Another type of snap gage, those with blade anvils, typically use dial indicators with 10-μm graduations. This is because a snap gage with blade anvils has less surface to lock in on the part and is more susceptible to operator influence. Knowing this, manufacturers of this type of snap gage would use the dial indicator with the coarser graduation, specifying the gage will repeat to one grad on the 10-μm indicator.

Many of today’s digital indicators have selectable resolutions ranging from 10 μm down to 0.5 μm. Often, users will replace 2-μm grad dial indicators with a digital indicator and try to use the 0.5-μm resolution. In doing so, users “discover” that the gage is not repeating as well as it previously did. In reality, the indicator is probably working just as well as it did, but now the user can see the variability that was lost from the dial indicator. This is not to say there is no hope for better performance out of the gage. Users can lap anvils for better parallelism, bench mount the part to reduce operator influence and clean parts more thoroughly to improve gage performance. Users can also change the indicator resolution to 1 or 2 μm to represent the gage’s true capability.

Avoiding Counting and One-Button Errors

Replacing long-range dial indicators in bench stands is another great application for a long-range digital indicator. All the benefits are there: Long range, high resolution and the ability to zero out on the anvil and read the dimension size directly, which eliminates the need to count revolutions and interpret the dimension from the dial indicator. In this case, the stem coming out the top of the digital indicator can act as a manual probe traction to get over an obstruction on a part.

Yet even here, there are considerations to remember, again relating to the increased resolution of the indicator enabling users to see previously invisible small errors. One example relates to the simple operation of zeroing out the readout. In the case of a dial indicator, users would bring the contact down to the part and rotate the dial until the hand was on “0” — setting the reference point. The operation is similar with a long-range digital indicator. But in this case, once the contact is on the part, the users needs to press a “zero” or “reference” button to zero out the readout. It is not unusual to see some repeat errors even in this simple zeroing operation, because pushing the “zero” button applies force to the gage. Force can trigger many of precision gaging's greatest enemies. In this case, the force of pushing the zero button travels through the indicator to its mounting, then to the arm holding the indicator and finally through the post holding the arm. Thus, the force will show up as repeatability errors in the gage connections, or will slightly bend or twist the gage’s arm or post. If zeroing the gage never really comes to zero, it is probably a gage issue that users will need to deal with by checking for looseness, employing a more robust stand or reducing the resolution of the indicator.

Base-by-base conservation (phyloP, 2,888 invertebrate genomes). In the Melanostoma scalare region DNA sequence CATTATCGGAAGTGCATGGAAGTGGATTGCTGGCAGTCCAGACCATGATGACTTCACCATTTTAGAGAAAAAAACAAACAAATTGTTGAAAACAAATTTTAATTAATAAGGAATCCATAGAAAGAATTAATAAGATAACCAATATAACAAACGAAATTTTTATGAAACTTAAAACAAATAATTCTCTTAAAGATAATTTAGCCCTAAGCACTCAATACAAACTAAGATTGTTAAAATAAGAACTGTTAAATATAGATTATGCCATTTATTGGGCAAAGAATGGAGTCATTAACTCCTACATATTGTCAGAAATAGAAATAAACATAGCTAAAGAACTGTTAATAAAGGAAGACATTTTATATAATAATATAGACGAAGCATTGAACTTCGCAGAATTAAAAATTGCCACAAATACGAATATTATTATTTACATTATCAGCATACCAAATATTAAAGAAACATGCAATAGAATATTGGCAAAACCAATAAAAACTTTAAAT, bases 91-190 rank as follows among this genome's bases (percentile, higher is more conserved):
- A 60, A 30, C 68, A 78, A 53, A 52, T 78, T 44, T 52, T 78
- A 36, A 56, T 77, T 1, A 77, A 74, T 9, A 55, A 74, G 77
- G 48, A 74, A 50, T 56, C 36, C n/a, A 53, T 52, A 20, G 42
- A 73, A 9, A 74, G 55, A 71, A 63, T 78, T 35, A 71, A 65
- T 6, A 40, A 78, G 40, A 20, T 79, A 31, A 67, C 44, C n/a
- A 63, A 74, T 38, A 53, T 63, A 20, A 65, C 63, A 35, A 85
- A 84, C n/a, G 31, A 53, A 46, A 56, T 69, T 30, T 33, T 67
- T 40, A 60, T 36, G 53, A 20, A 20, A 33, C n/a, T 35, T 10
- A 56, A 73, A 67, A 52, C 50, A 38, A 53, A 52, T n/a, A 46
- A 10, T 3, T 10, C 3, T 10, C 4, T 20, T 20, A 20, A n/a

Even with these minor pitfalls to avoid, digital indicators will continue to replace dial indicators on gages. In fact, many digital indicators are becoming so powerful that they are taking on the performance and features of bench amplifiers. It is not uncommon to find features such as dynamic measurements, multiple factors, unilateral tolerances, different output formats, micron resolution and integrated wireless data transmission in higher-end digital indicators. What’s more, these high-end digital indicators are only about a quarter of the price of a bench amplifier and probe.